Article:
Home » Education, Evolution » Favorable Court Ruling in California Lawsuit re Evolution Debate

Favorable Court Ruling in California Lawsuit re Evolution Debate

For IMMEDIATE RELEASE on October 26, 2005

Citizens Have Right to Present Proposed Evolution Policy at School Board Meetings

School Officials Must Answer in Court for Alleged Religious Discrimination

Sacramento, CA In an important legal victory for citizens seeking to improve how evolution is taught in public schools, a federal judge has ruled that California citizens have a Constitutional right under the First Amendment to put proposed evolution policies on the agenda of local school board meetings for public debate and potential adoption, and that school officials who refuse such a request are subject to potential civil rights remedies in federal court.

Said plaintiff Larry Caldwell, “The court’s ruling is a vindication of the constitutional right of California citizens to initiate public debate in school board meetings on the question of how we should teach evolution to our children.”

Added Caldwell, “This is a crucial educational policy issue that must be addressed if our children are to acquire the critical thinking skills they will need to compete in the Twenty-First Century.”

School officials of the Roseville Joint Union High School District have maintained that they have the right to deny citizens the opportunity to have a proposed education policy placed on a school board agenda. The court ruled that such a policy, if proven, would constitute illegal “viewpoint discrimination” under the Free Speech Clause of the U.S. Constitution.

The legal ruling came in a federal civil rights lawsuit brought by parent activist and attorney Larry Caldwell, arising out of his year-long effort to persuade the Roseville Joint Union High School District to adopt his Quality Science Education Policy. The QSE Policy seeks to stimulate the critical thinking skills of students by including both scientific strengths and weaknesses of Charles Darwin’s theory of evolution in biology classes.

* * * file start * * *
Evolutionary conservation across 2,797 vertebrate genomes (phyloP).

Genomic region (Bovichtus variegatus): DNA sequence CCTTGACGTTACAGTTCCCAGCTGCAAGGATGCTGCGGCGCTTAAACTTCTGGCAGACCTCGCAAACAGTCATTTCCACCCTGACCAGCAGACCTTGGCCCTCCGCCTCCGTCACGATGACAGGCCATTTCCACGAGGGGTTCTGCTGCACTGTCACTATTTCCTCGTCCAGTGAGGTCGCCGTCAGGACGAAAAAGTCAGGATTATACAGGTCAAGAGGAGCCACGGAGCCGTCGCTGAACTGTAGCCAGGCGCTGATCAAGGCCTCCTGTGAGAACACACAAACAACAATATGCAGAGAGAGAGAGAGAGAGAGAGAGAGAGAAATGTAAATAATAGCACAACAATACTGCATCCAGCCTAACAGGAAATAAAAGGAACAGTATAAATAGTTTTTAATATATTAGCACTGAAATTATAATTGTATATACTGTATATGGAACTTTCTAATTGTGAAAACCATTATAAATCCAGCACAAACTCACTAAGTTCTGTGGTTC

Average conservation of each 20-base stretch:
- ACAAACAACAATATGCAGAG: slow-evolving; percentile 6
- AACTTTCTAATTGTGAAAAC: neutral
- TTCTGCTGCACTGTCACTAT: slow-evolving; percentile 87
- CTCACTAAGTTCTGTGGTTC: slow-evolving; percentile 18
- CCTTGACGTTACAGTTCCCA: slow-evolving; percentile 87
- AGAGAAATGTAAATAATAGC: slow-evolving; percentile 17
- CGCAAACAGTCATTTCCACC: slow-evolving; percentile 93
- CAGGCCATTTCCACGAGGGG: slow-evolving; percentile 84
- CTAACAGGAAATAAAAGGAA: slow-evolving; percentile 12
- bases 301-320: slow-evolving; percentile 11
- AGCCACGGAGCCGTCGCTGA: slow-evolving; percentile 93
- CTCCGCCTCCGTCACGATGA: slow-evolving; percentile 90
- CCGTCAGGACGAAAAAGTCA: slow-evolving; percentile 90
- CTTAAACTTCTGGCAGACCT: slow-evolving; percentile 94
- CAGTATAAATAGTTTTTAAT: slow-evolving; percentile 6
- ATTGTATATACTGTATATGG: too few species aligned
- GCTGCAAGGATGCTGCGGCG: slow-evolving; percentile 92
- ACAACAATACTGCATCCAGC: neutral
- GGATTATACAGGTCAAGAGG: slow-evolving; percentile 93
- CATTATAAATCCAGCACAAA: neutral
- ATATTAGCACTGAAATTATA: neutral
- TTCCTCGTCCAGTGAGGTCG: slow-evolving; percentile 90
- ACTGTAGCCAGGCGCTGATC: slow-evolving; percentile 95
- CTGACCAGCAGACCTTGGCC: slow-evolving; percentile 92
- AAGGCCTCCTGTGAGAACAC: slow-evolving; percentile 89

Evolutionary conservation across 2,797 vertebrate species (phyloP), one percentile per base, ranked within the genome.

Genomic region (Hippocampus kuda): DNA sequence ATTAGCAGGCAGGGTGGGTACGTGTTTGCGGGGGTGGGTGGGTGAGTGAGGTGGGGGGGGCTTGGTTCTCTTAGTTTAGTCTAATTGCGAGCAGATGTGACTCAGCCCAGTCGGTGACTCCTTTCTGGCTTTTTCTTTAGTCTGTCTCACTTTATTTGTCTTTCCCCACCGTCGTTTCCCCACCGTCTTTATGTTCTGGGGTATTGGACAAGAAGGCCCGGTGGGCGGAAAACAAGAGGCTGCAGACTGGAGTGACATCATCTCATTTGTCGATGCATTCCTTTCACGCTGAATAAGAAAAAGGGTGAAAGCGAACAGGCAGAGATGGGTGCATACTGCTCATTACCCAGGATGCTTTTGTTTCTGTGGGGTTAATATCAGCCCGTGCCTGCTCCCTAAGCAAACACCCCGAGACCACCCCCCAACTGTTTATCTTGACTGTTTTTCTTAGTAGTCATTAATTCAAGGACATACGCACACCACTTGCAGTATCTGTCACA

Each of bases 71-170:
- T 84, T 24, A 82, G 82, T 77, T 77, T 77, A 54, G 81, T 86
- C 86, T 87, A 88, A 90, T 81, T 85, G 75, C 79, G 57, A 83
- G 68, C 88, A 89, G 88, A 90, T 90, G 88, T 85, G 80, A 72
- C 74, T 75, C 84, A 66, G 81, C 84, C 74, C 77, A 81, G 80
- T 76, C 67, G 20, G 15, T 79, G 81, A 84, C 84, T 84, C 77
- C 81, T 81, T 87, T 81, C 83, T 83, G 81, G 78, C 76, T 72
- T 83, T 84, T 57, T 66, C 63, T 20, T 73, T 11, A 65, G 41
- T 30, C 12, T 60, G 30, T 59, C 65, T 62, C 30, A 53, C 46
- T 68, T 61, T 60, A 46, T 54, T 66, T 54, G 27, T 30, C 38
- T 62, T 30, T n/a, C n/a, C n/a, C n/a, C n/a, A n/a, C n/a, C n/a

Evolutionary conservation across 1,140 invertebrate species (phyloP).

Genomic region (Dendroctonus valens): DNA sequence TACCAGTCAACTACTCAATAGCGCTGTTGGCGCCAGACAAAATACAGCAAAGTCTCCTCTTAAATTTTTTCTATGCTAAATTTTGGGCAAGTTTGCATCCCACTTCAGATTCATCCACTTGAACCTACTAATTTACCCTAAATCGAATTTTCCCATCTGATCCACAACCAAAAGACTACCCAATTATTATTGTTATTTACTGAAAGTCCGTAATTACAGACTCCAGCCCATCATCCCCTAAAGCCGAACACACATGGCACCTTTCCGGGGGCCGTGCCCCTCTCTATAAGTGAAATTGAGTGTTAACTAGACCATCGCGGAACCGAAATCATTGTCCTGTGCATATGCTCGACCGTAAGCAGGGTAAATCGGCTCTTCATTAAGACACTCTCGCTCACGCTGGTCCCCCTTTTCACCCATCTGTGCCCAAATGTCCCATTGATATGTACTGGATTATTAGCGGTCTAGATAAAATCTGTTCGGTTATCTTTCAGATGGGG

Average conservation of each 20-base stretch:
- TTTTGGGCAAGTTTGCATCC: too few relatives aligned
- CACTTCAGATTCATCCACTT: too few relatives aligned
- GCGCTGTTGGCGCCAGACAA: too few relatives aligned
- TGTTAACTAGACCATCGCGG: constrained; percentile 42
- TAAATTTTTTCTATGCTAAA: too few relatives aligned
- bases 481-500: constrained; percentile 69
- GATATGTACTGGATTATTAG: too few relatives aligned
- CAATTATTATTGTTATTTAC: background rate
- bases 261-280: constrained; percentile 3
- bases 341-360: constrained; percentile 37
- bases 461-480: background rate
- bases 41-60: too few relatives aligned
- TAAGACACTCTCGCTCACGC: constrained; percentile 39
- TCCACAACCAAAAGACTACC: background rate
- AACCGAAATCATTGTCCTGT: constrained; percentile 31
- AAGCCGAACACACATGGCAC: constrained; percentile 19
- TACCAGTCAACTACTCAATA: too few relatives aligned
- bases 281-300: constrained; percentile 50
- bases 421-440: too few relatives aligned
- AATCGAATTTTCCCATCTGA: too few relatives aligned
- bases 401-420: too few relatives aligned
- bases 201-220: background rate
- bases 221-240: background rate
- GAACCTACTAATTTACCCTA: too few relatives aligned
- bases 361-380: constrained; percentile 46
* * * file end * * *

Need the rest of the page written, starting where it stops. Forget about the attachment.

U.S. District Court Judge Frank C. Damrell, Jr. also ruled that school officials who base their refusal on the actual or perceived religious beliefs or affiliations of the citizen proposing the policy also run afoul of the protections against religious discrimination in the Establishment Clause of the First Amendment, and in the Equal Protection Clause of the Fourteenth Amendment. In papers filed in the lawsuit, attorneys for school officials have admitted that their refusal for eight months to permit Caldwell’s proposed QSE Policy to be debated and voted on at school board meetings was based in part on Caldwell’s Christian religious beliefs.

Said Karen England, Executive Director of Capitol Resource Institute, a California pro-family, public policy group, “We are pleased that the court has recognized the constitutional right of California parents to participate in local school board meetings in a pro-active way. It is unfortunate that it has taken a lawsuit to get the leadership of the Roseville high school district to honor the constitutional rights of Mr. Caldwell and other citizens.”

Pacific Justice Institute, the Sacramento-based public interest organization, is acting as co-counsel with Caldwell in the lawsuit.

Contact: Larry Caldwell
Phone: 916-774-4667
[email protected]